11. (architecture) A projection from the round base of a column, occupying the angle of a square plinth upon which the base rests, or bringing the bottom bed of the base to a nearly square form. It is generally carved in leafage.
  12. Ergotized rye or other grain.
  13. A wall in a fortification that crosses a part of a rampart and joins to an inner wall.
  14. (shipbuilding) A piece of timber fixed on the bilgeways before launching, having the upper ends bolted to the vessel’s side.
  15. (shipbuilding) A curved piece of timber serving as a half to support the deck where a whole beam cannot be placed.
  16. (mining) A branch of a vein.
  17. (rail transport) A very short branch line of a railway line.
  18. (transport) A short branch road of a motorway, freeway or major road.
  19. (botany) A short thin side shoot from a branch, especially one that bears fruit or, in conifers, the shoots that bear the leaves.
Derived terms
  • spur gear
  • spur-leather
  • spur-of-the-moment
  • spur road
Translations

Verb

spur (third-person singular simple present spurs, present participle spurring, simple past and past participle spurred)

  1. (transitive) To prod (especially a horse) on the side or flank, with the intent to urge motion or haste, to gig.
    • 1592, William Shakespeare, Richard III, Act V, Scene III, line 339:
      Draw, archers, draw your arrows to the head! Spur your proud horses hard, and ride in blood; Amaze the welkin with your broken staves!
  2. (transitive) To urge or encourage to action, or to a more vigorous pursuit of an object
    Synonyms: incite, stimulate, instigate, impel, drive; see also Thesaurus:incite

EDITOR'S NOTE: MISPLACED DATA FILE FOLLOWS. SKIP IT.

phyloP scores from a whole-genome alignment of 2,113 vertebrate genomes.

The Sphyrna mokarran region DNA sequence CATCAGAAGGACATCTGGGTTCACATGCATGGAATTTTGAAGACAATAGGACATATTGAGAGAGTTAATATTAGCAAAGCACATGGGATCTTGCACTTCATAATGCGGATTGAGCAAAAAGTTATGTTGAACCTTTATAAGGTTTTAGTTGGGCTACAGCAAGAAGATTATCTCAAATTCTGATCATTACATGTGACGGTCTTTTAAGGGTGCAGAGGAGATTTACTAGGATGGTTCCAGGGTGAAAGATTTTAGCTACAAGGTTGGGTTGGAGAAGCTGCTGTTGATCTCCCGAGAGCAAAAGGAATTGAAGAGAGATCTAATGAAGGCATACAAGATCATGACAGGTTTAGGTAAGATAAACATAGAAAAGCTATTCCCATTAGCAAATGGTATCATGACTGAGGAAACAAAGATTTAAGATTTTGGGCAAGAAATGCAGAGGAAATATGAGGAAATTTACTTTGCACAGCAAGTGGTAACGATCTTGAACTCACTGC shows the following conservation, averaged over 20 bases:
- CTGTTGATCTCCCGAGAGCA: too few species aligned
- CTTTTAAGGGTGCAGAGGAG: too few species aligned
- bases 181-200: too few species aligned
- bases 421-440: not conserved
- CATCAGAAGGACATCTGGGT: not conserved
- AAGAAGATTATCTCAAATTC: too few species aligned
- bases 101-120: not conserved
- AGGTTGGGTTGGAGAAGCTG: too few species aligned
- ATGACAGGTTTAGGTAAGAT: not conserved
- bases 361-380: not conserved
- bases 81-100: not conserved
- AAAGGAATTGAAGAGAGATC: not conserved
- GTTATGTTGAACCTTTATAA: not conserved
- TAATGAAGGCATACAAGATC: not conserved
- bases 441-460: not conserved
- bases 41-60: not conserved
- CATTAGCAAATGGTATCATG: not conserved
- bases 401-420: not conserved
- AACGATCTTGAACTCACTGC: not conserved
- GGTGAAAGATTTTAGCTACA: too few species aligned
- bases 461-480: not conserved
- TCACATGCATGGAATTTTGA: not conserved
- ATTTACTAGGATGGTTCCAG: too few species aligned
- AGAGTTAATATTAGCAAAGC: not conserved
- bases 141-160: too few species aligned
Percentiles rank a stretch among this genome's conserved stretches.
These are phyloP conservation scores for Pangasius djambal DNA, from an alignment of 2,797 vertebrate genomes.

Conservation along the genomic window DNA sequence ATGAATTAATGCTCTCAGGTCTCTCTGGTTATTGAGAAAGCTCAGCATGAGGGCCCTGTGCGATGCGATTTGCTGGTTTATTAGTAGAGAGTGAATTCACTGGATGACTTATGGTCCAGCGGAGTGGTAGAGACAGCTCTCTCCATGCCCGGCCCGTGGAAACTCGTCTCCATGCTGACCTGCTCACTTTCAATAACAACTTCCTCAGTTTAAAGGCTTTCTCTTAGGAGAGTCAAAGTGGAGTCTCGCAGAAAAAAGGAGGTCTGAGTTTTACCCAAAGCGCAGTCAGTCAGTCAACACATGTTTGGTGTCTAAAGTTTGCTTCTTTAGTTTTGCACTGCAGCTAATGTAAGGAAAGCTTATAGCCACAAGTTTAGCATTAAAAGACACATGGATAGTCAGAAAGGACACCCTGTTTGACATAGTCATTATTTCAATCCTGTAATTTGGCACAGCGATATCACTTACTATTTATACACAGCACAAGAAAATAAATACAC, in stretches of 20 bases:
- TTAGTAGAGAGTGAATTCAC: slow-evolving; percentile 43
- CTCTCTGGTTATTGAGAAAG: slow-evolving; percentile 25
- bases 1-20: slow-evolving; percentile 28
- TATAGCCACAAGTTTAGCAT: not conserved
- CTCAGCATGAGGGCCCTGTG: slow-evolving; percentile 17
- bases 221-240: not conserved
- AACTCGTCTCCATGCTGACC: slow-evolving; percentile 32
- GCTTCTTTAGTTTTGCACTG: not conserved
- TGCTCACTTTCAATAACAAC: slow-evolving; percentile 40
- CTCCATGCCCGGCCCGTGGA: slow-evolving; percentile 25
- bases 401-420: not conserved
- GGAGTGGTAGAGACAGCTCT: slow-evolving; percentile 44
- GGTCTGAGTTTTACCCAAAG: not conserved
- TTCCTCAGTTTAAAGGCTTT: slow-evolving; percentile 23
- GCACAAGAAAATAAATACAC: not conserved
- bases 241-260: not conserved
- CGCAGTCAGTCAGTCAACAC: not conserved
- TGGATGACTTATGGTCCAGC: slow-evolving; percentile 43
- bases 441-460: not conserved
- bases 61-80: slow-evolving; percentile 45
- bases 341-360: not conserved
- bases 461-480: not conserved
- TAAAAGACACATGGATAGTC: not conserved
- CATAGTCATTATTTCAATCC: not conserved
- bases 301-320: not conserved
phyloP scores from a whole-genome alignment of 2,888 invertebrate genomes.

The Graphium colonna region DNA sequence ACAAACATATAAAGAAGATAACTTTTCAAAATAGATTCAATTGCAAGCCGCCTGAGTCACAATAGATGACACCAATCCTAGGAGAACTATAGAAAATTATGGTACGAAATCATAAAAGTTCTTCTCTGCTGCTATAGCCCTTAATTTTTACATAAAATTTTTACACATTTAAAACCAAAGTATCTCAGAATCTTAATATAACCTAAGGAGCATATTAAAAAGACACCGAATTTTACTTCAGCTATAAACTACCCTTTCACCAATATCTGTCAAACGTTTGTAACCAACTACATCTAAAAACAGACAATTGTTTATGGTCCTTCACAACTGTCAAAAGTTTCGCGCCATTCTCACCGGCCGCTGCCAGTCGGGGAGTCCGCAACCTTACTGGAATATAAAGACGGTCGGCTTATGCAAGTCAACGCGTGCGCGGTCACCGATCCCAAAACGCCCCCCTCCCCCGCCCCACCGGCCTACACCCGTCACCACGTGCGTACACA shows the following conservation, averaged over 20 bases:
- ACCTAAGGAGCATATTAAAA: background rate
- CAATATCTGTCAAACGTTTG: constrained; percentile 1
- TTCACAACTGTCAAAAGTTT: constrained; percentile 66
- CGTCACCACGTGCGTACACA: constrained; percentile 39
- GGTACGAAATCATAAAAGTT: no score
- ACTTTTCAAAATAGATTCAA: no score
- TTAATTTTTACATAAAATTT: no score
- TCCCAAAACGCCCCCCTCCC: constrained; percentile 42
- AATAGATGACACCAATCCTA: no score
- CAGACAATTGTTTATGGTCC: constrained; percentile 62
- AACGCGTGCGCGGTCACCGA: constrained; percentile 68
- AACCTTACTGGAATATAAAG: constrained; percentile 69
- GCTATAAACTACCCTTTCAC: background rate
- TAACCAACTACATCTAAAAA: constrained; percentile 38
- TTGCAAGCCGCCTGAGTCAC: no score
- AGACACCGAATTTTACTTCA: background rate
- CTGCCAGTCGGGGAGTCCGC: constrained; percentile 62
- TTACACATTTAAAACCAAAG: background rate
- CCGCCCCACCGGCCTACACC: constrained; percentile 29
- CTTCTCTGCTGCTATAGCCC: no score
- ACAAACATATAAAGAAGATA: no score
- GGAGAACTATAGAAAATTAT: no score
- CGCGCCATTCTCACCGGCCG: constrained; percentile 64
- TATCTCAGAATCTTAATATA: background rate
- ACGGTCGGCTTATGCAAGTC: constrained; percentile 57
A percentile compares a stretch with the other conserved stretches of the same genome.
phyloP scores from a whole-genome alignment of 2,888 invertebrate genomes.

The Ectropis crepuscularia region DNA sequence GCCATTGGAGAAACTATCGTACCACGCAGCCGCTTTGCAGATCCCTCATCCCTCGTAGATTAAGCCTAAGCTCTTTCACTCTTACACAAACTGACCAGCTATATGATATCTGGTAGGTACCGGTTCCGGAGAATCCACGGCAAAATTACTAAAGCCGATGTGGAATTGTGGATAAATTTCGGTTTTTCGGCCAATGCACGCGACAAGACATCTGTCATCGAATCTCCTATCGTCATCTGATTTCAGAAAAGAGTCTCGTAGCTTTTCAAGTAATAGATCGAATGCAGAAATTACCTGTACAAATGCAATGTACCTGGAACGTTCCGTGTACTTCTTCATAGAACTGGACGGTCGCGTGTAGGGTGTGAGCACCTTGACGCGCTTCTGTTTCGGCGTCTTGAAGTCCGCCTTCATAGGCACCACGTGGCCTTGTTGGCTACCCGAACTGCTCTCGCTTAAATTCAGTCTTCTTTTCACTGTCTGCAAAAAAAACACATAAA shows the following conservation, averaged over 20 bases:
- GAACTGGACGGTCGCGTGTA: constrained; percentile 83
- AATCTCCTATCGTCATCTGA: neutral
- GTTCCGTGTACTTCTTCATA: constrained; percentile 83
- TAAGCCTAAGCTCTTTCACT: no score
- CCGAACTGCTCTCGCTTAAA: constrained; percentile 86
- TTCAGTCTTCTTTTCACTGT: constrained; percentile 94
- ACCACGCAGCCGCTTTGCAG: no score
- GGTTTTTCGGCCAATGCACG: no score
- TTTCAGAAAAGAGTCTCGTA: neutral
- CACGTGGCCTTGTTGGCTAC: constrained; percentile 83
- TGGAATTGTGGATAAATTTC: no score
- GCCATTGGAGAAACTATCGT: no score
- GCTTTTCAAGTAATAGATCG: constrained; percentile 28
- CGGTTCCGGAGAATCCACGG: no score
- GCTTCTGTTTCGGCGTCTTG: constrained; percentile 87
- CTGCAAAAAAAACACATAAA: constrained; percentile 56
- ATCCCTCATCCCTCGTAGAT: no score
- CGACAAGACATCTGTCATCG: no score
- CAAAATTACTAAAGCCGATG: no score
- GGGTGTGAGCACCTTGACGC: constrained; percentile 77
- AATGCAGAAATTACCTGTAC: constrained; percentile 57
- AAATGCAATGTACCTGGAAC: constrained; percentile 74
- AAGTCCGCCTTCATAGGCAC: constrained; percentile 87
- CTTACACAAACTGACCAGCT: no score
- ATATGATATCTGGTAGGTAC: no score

• 1599, William Shakespeare, Twelfth Night, Act III, Scene IV, line 4.
      My desire / (More sharp than filed steel) did spur me forth…
  3. (transitive) To put spurs on.
  4. (intransitive) To press forward; to travel in great haste.
  5. To form a spur (senses 17-18 of the noun)
Derived terms
  • spur on
Translations

Etymology 2

See sparrow.

Noun

spur (plural spurs)

  1. A tern.

Etymology 3

Short for spurious.

Noun

spur (plural spurs)

  1. (electronics) A spurious tone, one that interferes with a signal in a circuit and is often masked underneath that signal.

Etymology 4

Noun

spur (plural spurs)

  1. The track of an animal, such as an otter; a spoor.

Translations

Etymology 5

Verb

spur (third-person singular simple present spurs, present participle spurring, simple past and past participle spurred)

  1. (obsolete, dialectal) Alternative form of speer.
    • 1638, Thomas Heywood, “The Rape of Lucrece. A true Roman Tragedy”, in The Dramatic Works of Thomas Heywood, Vol. V, John Pearson, 1874, pages 230 & 231.
    • The Pall Mall Magazine, Vol. 33, 1904, page 435.

Anagrams

  • Prus, purs, surp

Middle English

Noun

spur

  1. Alternative form of spore

Scots

Alternative forms

  • sparra
  • spug
  • spuggie
  • speug

Noun

spur (plural spurs)

  1. sparrow

References

  • “spur” in the Dictionary of the Scots Language, Edinburgh: Scottish Language Dictionaries.